Golden Globe Nominations Announced

The Golden Globe Nominations have been announced, and Ghibli Freaks will be paying special attention to the Animation and Foreign Film categories.  Sadly, Ponyo did not receive any nominations.

The movies nominated for Best Animated Feature Film include Cloudy With a Chance of Meatballs, Coraline, Fantastic Mr. Fox, The Princess and the Frog, and Up.

While I would have been thrilled to see Miyazaki's Ponyo given a nod, it most likely would have to be in the Foreign Language category, and not the Animation Feature.  American movies take center stage in this venue, and this year has been excellent for the animation medium.  There's just a lot of competition this time around.

I have to say I'm happy to see Coraline and Fantastic Mr. Fox given nominations.  I wouldn't expect either to win (Pixar will wrap up the award once again), but it's very good news to see these more independent-minded (and inventive) films acknowledged.  I would like to see more films like those.  I'd like to see the medium expand and grow, and not merely rehash or mimic what Pixar has done.

I know it's a silly old cliche, but sometimes, it really is good enough just to be nominated.  The artists behind these films should feel proud.  And they should feel inspired to create more intelligent, original movies.  The animation medium is dependent on fresh ideas, not formula.  Let's hope some good comes from this.

The big question, for me, is what this suggest for the Oscar nominations.  The Golden Globes are often viewed as an early indicator of where the Motion Picture Academy will go.  That's probably truer for the major acting categories, and less so for the "minor" categories, but this does suggest where

Obviously, I think Ponyo deserves an Oscar nomination for Best Animation Feature.  Heck, I think it deserves a nod for Best Picture, and I've harped on that enough.  But it is quite possible that Hollywood will decide that Hayao Miyazaki has already been recognized for his achievements when he won the Oscar for Spirited Away.  The Golden Globe nominations suggest this.  We'll have to wait and see what happens.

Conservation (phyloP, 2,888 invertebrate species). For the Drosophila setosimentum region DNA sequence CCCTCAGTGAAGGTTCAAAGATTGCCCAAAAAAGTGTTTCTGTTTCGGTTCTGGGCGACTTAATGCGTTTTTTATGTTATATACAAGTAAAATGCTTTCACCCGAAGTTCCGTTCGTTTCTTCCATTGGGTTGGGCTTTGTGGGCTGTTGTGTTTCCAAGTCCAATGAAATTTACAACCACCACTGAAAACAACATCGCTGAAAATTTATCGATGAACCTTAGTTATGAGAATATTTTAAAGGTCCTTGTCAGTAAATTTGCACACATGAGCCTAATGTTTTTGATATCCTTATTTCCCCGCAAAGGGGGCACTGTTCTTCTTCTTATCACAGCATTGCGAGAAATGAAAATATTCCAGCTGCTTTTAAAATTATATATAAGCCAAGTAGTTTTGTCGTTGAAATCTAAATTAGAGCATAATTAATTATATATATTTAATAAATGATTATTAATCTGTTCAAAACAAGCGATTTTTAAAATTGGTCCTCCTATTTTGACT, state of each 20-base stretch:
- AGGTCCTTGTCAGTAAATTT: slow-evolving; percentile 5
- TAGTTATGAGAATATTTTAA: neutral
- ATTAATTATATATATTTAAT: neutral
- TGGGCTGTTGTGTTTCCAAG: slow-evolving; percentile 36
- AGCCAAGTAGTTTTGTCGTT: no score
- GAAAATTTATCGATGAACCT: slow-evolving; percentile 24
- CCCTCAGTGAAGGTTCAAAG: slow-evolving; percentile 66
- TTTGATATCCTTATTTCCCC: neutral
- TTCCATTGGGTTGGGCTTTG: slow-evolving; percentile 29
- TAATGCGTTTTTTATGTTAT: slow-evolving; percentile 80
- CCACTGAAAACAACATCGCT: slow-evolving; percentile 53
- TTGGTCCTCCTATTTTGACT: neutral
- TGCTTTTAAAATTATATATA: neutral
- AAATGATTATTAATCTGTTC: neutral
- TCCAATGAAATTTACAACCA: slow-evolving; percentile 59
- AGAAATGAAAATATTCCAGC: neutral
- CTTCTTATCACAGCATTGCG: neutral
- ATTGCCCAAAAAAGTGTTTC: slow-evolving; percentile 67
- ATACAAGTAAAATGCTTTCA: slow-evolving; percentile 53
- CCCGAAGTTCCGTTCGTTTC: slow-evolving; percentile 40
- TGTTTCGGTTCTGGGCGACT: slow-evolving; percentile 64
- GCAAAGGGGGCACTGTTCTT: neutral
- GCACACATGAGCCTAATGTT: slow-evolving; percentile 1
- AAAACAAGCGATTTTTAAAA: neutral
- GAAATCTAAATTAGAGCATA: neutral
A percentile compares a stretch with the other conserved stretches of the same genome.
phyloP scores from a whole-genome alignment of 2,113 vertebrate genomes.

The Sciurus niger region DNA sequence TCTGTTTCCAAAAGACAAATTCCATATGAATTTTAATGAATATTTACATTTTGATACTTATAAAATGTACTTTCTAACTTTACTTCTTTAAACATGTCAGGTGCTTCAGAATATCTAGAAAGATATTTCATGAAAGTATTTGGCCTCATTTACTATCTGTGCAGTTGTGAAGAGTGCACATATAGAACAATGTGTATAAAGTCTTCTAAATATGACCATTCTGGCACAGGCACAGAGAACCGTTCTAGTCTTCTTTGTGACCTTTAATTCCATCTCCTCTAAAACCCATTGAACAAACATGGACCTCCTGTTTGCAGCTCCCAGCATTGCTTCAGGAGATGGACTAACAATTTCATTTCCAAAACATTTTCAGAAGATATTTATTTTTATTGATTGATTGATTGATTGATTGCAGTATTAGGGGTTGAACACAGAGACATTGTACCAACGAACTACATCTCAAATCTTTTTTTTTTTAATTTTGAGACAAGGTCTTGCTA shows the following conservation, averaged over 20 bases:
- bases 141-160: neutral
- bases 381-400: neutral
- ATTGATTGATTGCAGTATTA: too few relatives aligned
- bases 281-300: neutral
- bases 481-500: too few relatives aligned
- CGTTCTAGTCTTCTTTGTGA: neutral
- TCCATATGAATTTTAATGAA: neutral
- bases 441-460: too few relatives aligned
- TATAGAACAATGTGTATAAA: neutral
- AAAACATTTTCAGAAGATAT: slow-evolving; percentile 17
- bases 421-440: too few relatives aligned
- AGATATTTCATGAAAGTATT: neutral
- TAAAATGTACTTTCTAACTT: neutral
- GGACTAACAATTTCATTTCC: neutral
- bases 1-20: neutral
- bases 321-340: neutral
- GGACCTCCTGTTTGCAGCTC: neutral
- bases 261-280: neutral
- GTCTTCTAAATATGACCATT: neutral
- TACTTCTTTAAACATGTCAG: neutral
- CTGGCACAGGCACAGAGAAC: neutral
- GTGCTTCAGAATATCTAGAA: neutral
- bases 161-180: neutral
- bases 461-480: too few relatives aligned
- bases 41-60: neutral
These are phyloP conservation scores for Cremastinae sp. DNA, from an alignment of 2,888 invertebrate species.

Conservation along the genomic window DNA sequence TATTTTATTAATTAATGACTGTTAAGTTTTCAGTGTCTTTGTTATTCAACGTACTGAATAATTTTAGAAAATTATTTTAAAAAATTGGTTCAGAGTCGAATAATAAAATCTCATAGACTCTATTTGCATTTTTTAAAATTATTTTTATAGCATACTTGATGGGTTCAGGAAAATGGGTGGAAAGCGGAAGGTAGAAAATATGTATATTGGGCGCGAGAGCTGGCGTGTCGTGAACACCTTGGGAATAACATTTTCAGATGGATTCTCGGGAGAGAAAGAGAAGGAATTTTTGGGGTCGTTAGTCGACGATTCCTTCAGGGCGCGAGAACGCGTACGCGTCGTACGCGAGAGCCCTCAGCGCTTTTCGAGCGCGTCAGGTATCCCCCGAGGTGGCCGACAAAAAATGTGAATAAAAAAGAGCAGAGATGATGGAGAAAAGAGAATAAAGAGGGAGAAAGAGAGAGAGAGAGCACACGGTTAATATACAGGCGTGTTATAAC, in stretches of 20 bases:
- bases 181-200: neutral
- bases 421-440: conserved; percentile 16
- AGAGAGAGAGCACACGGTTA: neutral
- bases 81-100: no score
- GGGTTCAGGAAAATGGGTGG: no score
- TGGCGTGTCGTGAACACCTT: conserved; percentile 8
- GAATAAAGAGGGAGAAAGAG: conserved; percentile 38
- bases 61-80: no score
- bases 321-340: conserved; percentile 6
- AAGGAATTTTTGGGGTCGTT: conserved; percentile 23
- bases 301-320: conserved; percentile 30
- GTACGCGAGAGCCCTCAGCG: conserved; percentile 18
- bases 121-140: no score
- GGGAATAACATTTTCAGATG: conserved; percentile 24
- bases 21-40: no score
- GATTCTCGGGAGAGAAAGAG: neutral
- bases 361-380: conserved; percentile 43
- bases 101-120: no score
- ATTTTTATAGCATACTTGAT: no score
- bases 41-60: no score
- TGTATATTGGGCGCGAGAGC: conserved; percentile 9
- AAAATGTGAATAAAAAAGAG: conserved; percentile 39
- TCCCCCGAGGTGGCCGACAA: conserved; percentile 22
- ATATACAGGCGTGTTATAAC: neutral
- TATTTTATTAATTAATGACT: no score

Hayao Miyazaki's Thoughts on Pixar's Up

A dedicated reader passed along this Youtube link, a segment from Japanese television showing Hayao Miyazaki welcoming Pete Doctor and Pixar and discussing their latest movie, Up.  The video clip includes subtitles of Miyazaki's comments, but only in Japanese.  I'm sure this will make it easier for someone to translate it into English.

If someone could help out with that, it would be greatly appreciated.  You could either send me an email so I could post it here, or you could just use the comments.

Back From Vacation

Hello, everybody!  I'm back from a two-week stint of battling the flu, and spending time with the future wife down in Bogota.  I just got back home earlier tonight, and I've been digging through overdue emails and resolving to get back to work on the Ghibli Blog.

News was pretty slow the last few months, but it appears that things are picking up again.  This can only be a good thing.  My deep thanks and gratitude to the community of Ghibli Freaks, every one of you who have opinions to share, questions to ask, and story tips to pass along.  This site wouldn't be possible without you.


TV Review: A Charlie Brown Christmas (1965)

(Update: This video has since been removed from Youtube.  Sorry.)

I see that A Charlie Brown Christmas is playing on the teevee this week, so I had to show it here on the blog.  It's much easier this way.  You won't have to feel frustrated with network-imposed cuts and too many commercials.  And watching online has a certain anti-establishment feel, which Charles Shultz' holiday classic shares.

I always say this is my favorite American animation of all, and I mean that sincerely.  I love the art style.  I love the way the Peanuts characters are brought to life on the screen.  I love those jazzy off-color backgrounds for the closeups.  Most of all, I love the story, so simple and sincere.  It's a story about childhood and the need to preserve their innocence from the cynicism of the adult world.  It's joyous for the sake of being joyous.  Moments come and go for no greater purpose than to depict daily life.  I'm thinking especially of the terrific opening on the lake.

In this regard, A Charlie Brown Christmas is the American Totoro.  For all the praise given to Hayao Miyazaki, I can't name a single animation produced in this country that strives to capture Totoro's lifelike pastoral feel.  Sparky Shultz and Bill Melendez were the only ones to ever pull it off.

And I am still amazed that this cartoon was even allowed on the air.  A prime-time cartoon show that decries and openly mocks commercialism?  Don't they know last week was Black Friday, the most important day of the year?  I got a lot invested in this ride!  Shut up!  Look at my furrowed brows of worry...this has to be real.

Ahem.  Don't know how I thought up Bill Hicks just there.  Maybe A Charlie Brown Christmas, as the saying goes, comes from a more innocent time.  Maybe the television medium was still new enough for more experimental content.  Maybe mass media has too much money attached to it in the 21st Century.  I wonder, as I munch on my Dolly Madisons, could Charlie Brown be made today, the same as it was in 1964?  What challenges would today's animators face?  Could the internet make a difference as an alternative outlet, away from the conglomerates who own the networks?  I'm really curious to know that, and I'd like to hear what the animation community as to say.

In any case, enjoy Charlie Brown.  This is one of the hallowed holiday traditions, like egg nog and Nat King Cole records and snow days.  Enjoy.

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